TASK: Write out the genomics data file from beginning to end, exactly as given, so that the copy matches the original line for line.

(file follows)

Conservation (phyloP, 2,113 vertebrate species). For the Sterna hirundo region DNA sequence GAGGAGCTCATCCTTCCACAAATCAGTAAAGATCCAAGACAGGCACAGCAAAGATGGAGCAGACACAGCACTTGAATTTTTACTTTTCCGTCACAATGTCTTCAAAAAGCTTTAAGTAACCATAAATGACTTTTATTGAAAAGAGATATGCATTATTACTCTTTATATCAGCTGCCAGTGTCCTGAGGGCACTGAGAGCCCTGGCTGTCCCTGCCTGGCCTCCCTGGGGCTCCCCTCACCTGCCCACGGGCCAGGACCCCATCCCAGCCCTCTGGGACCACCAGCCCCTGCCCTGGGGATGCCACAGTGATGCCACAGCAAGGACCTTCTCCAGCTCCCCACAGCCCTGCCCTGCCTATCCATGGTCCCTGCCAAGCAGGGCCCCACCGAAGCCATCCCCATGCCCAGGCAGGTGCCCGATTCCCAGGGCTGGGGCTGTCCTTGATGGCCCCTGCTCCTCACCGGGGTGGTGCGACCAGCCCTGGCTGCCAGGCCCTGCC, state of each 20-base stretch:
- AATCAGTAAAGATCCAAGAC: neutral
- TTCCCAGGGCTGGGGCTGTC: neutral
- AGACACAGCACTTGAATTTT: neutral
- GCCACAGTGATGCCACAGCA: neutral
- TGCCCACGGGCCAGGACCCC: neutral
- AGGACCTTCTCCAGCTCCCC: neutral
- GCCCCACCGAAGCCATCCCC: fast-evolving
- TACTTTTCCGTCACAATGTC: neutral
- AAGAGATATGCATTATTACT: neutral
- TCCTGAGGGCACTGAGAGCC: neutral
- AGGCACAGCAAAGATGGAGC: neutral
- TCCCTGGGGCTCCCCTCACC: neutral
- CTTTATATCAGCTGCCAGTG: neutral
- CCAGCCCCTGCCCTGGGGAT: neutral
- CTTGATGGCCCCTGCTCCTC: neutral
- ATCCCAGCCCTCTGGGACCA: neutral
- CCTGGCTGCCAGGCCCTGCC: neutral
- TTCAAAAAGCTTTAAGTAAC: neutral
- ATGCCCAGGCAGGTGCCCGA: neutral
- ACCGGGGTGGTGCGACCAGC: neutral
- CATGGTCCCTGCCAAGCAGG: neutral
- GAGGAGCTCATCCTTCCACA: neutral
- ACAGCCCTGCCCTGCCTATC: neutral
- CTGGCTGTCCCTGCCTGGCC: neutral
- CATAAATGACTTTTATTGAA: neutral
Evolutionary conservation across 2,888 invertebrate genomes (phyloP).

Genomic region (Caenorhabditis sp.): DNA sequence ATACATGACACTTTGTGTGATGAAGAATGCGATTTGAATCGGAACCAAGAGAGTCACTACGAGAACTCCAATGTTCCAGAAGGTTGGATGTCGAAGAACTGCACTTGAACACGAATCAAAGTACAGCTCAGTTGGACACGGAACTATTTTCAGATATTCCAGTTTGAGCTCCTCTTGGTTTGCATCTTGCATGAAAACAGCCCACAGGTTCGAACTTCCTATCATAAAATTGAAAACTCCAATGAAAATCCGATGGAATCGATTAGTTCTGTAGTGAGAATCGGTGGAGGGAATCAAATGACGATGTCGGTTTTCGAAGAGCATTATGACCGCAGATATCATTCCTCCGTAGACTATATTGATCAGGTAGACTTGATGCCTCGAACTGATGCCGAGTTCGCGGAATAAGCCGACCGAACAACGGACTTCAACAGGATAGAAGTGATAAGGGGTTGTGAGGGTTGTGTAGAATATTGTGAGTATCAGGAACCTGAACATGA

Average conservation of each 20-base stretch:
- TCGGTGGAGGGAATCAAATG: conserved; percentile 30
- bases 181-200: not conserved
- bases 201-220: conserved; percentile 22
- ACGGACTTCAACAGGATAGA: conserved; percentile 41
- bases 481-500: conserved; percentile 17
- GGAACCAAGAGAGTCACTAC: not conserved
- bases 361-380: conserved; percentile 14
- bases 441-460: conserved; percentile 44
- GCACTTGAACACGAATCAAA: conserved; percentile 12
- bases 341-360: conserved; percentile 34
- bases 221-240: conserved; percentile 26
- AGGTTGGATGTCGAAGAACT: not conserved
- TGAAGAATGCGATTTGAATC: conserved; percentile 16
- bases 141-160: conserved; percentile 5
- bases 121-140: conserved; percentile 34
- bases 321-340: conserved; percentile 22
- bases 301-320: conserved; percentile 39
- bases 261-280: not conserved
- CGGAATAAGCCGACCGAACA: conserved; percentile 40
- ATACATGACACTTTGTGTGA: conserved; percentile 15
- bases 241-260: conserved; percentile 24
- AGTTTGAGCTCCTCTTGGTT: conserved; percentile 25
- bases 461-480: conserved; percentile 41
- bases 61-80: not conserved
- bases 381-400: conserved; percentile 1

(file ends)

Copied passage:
Conservation (phyloP, 2,113 vertebrate species). For the Sterna hirundo region DNA sequence GAGGAGCTCATCCTTCCACAAATCAGTAAAGATCCAAGACAGGCACAGCAAAGATGGAGCAGACACAGCACTTGAATTTTTACTTTTCCGTCACAATGTCTTCAAAAAGCTTTAAGTAACCATAAATGACTTTTATTGAAAAGAGATATGCATTATTACTCTTTATATCAGCTGCCAGTGTCCTGAGGGCACTGAGAGCCCTGGCTGTCCCTGCCTGGCCTCCCTGGGGCTCCCCTCACCTGCCCACGGGCCAGGACCCCATCCCAGCCCTCTGGGACCACCAGCCCCTGCCCTGGGGATGCCACAGTGATGCCACAGCAAGGACCTTCTCCAGCTCCCCACAGCCCTGCCCTGCCTATCCATGGTCCCTGCCAAGCAGGGCCCCACCGAAGCCATCCCCATGCCCAGGCAGGTGCCCGATTCCCAGGGCTGGGGCTGTCCTTGATGGCCCCTGCTCCTCACCGGGGTGGTGCGACCAGCCCTGGCTGCCAGGCCCTGCC, state of each 20-base stretch:
- AATCAGTAAAGATCCAAGAC: neutral
- TTCCCAGGGCTGGGGCTGTC: neutral
- AGACACAGCACTTGAATTTT: neutral
- GCCACAGTGATGCCACAGCA: neutral
- TGCCCACGGGCCAGGACCCC: neutral
- AGGACCTTCTCCAGCTCCCC: neutral
- GCCCCACCGAAGCCATCCCC: fast-evolving
- TACTTTTCCGTCACAATGTC: neutral
- AAGAGATATGCATTATTACT: neutral
- TCCTGAGGGCACTGAGAGCC: neutral
- AGGCACAGCAAAGATGGAGC: neutral
- TCCCTGGGGCTCCCCTCACC: neutral
- CTTTATATCAGCTGCCAGTG: neutral
- CCAGCCCCTGCCCTGGGGAT: neutral
- CTTGATGGCCCCTGCTCCTC: neutral
- ATCCCAGCCCTCTGGGACCA: neutral
- CCTGGCTGCCAGGCCCTGCC: neutral
- TTCAAAAAGCTTTAAGTAAC: neutral
- ATGCCCAGGCAGGTGCCCGA: neutral
- ACCGGGGTGGTGCGACCAGC: neutral
- CATGGTCCCTGCCAAGCAGG: neutral
- GAGGAGCTCATCCTTCCACA: neutral
- ACAGCCCTGCCCTGCCTATC: neutral
- CTGGCTGTCCCTGCCTGGCC: neutral
- CATAAATGACTTTTATTGAA: neutral
Evolutionary conservation across 2,888 invertebrate genomes (phyloP).

Genomic region (Caenorhabditis sp.): DNA sequence ATACATGACACTTTGTGTGATGAAGAATGCGATTTGAATCGGAACCAAGAGAGTCACTACGAGAACTCCAATGTTCCAGAAGGTTGGATGTCGAAGAACTGCACTTGAACACGAATCAAAGTACAGCTCAGTTGGACACGGAACTATTTTCAGATATTCCAGTTTGAGCTCCTCTTGGTTTGCATCTTGCATGAAAACAGCCCACAGGTTCGAACTTCCTATCATAAAATTGAAAACTCCAATGAAAATCCGATGGAATCGATTAGTTCTGTAGTGAGAATCGGTGGAGGGAATCAAATGACGATGTCGGTTTTCGAAGAGCATTATGACCGCAGATATCATTCCTCCGTAGACTATATTGATCAGGTAGACTTGATGCCTCGAACTGATGCCGAGTTCGCGGAATAAGCCGACCGAACAACGGACTTCAACAGGATAGAAGTGATAAGGGGTTGTGAGGGTTGTGTAGAATATTGTGAGTATCAGGAACCTGAACATGA

Average conservation of each 20-base stretch:
- TCGGTGGAGGGAATCAAATG: conserved; percentile 30
- bases 181-200: not conserved
- bases 201-220: conserved; percentile 22
- ACGGACTTCAACAGGATAGA: conserved; percentile 41
- bases 481-500: conserved; percentile 17
- GGAACCAAGAGAGTCACTAC: not conserved
- bases 361-380: conserved; percentile 14
- bases 441-460: conserved; percentile 44
- GCACTTGAACACGAATCAAA: conserved; percentile 12
- bases 341-360: conserved; percentile 34
- bases 221-240: conserved; percentile 26
- AGGTTGGATGTCGAAGAACT: not conserved
- TGAAGAATGCGATTTGAATC: conserved; percentile 16
- bases 141-160: conserved; percentile 5
- bases 121-140: conserved; percentile 34
- bases 321-340: conserved; percentile 22
- bases 301-320: conserved; percentile 39
- bases 261-280: not conserved
- CGGAATAAGCCGACCGAACA: conserved; percentile 40
- ATACATGACACTTTGTGTGA: conserved; percentile 15
- bases 241-260: conserved; percentile 24
- AGTTTGAGCTCCTCTTGGTT: conserved; percentile 25
- bases 461-480: conserved; percentile 41
- bases 61-80: not conserved
- bases 381-400: conserved; percentile 1